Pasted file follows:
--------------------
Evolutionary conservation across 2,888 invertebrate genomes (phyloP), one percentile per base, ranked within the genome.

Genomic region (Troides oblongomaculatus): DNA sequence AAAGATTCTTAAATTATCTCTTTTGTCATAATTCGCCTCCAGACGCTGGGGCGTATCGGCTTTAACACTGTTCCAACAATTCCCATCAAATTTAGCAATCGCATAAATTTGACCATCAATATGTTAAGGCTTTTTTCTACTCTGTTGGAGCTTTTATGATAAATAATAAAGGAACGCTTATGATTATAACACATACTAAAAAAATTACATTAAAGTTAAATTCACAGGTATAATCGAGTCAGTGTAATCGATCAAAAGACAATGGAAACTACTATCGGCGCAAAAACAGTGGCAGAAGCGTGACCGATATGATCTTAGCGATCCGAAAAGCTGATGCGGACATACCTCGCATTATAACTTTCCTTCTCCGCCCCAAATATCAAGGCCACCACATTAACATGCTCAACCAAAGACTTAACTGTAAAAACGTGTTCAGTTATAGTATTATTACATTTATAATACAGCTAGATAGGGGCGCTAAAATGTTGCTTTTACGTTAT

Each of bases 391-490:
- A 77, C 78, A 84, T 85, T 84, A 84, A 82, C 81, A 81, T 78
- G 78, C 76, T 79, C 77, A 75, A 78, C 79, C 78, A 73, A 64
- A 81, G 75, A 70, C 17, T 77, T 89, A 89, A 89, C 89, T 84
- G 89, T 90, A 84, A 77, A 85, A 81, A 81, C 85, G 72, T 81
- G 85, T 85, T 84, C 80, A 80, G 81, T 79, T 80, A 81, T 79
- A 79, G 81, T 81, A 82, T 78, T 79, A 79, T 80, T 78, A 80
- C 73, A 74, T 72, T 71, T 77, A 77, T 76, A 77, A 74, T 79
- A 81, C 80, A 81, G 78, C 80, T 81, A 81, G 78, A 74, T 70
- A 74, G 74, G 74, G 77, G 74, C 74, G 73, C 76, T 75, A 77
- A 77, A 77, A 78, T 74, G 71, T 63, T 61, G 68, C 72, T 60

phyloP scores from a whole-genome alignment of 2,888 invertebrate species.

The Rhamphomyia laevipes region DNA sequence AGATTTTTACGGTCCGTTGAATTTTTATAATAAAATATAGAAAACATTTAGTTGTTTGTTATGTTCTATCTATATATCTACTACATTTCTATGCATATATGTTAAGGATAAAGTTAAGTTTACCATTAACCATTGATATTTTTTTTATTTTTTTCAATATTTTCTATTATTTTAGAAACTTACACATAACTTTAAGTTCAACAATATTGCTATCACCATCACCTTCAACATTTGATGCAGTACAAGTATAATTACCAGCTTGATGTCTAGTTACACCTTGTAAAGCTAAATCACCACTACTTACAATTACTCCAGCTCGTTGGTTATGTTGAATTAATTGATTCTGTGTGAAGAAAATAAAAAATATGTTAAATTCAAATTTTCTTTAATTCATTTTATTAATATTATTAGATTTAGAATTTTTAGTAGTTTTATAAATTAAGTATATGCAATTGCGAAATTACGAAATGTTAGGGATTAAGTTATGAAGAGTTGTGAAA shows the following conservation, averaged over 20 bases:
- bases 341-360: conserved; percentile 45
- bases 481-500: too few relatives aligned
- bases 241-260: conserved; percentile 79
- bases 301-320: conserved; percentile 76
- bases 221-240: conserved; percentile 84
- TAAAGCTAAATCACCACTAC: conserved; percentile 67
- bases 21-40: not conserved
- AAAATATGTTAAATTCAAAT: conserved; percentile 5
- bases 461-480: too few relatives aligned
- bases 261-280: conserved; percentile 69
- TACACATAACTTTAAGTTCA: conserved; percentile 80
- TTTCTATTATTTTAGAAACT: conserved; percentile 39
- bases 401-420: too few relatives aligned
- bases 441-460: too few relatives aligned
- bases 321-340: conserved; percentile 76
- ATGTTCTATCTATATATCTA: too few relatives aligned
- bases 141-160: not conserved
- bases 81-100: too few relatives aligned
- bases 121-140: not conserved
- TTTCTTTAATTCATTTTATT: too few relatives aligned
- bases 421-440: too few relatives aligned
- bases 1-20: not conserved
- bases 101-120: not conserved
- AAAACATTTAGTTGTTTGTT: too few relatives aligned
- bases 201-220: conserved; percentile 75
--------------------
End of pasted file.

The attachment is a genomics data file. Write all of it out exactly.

Evolutionary conservation across 2,888 invertebrate genomes (phyloP), one percentile per base, ranked within the genome.

Genomic region (Troides oblongomaculatus): DNA sequence AAAGATTCTTAAATTATCTCTTTTGTCATAATTCGCCTCCAGACGCTGGGGCGTATCGGCTTTAACACTGTTCCAACAATTCCCATCAAATTTAGCAATCGCATAAATTTGACCATCAATATGTTAAGGCTTTTTTCTACTCTGTTGGAGCTTTTATGATAAATAATAAAGGAACGCTTATGATTATAACACATACTAAAAAAATTACATTAAAGTTAAATTCACAGGTATAATCGAGTCAGTGTAATCGATCAAAAGACAATGGAAACTACTATCGGCGCAAAAACAGTGGCAGAAGCGTGACCGATATGATCTTAGCGATCCGAAAAGCTGATGCGGACATACCTCGCATTATAACTTTCCTTCTCCGCCCCAAATATCAAGGCCACCACATTAACATGCTCAACCAAAGACTTAACTGTAAAAACGTGTTCAGTTATAGTATTATTACATTTATAATACAGCTAGATAGGGGCGCTAAAATGTTGCTTTTACGTTAT

Each of bases 391-490:
- A 77, C 78, A 84, T 85, T 84, A 84, A 82, C 81, A 81, T 78
- G 78, C 76, T 79, C 77, A 75, A 78, C 79, C 78, A 73, A 64
- A 81, G 75, A 70, C 17, T 77, T 89, A 89, A 89, C 89, T 84
- G 89, T 90, A 84, A 77, A 85, A 81, A 81, C 85, G 72, T 81
- G 85, T 85, T 84, C 80, A 80, G 81, T 79, T 80, A 81, T 79
- A 79, G 81, T 81, A 82, T 78, T 79, A 79, T 80, T 78, A 80
- C 73, A 74, T 72, T 71, T 77, A 77, T 76, A 77, A 74, T 79
- A 81, C 80, A 81, G 78, C 80, T 81, A 81, G 78, A 74, T 70
- A 74, G 74, G 74, G 77, G 74, C 74, G 73, C 76, T 75, A 77
- A 77, A 77, A 78, T 74, G 71, T 63, T 61, G 68, C 72, T 60

phyloP scores from a whole-genome alignment of 2,888 invertebrate species.

The Rhamphomyia laevipes region DNA sequence AGATTTTTACGGTCCGTTGAATTTTTATAATAAAATATAGAAAACATTTAGTTGTTTGTTATGTTCTATCTATATATCTACTACATTTCTATGCATATATGTTAAGGATAAAGTTAAGTTTACCATTAACCATTGATATTTTTTTTATTTTTTTCAATATTTTCTATTATTTTAGAAACTTACACATAACTTTAAGTTCAACAATATTGCTATCACCATCACCTTCAACATTTGATGCAGTACAAGTATAATTACCAGCTTGATGTCTAGTTACACCTTGTAAAGCTAAATCACCACTACTTACAATTACTCCAGCTCGTTGGTTATGTTGAATTAATTGATTCTGTGTGAAGAAAATAAAAAATATGTTAAATTCAAATTTTCTTTAATTCATTTTATTAATATTATTAGATTTAGAATTTTTAGTAGTTTTATAAATTAAGTATATGCAATTGCGAAATTACGAAATGTTAGGGATTAAGTTATGAAGAGTTGTGAAA shows the following conservation, averaged over 20 bases:
- bases 341-360: conserved; percentile 45
- bases 481-500: too few relatives aligned
- bases 241-260: conserved; percentile 79
- bases 301-320: conserved; percentile 76
- bases 221-240: conserved; percentile 84
- TAAAGCTAAATCACCACTAC: conserved; percentile 67
- bases 21-40: not conserved
- AAAATATGTTAAATTCAAAT: conserved; percentile 5
- bases 461-480: too few relatives aligned
- bases 261-280: conserved; percentile 69
- TACACATAACTTTAAGTTCA: conserved; percentile 80
- TTTCTATTATTTTAGAAACT: conserved; percentile 39
- bases 401-420: too few relatives aligned
- bases 441-460: too few relatives aligned
- bases 321-340: conserved; percentile 76
- ATGTTCTATCTATATATCTA: too few relatives aligned
- bases 141-160: not conserved
- bases 81-100: too few relatives aligned
- bases 121-140: not conserved
- TTTCTTTAATTCATTTTATT: too few relatives aligned
- bases 421-440: too few relatives aligned
- bases 1-20: not conserved
- bases 101-120: not conserved
- AAAACATTTAGTTGTTTGTT: too few relatives aligned
- bases 201-220: conserved; percentile 75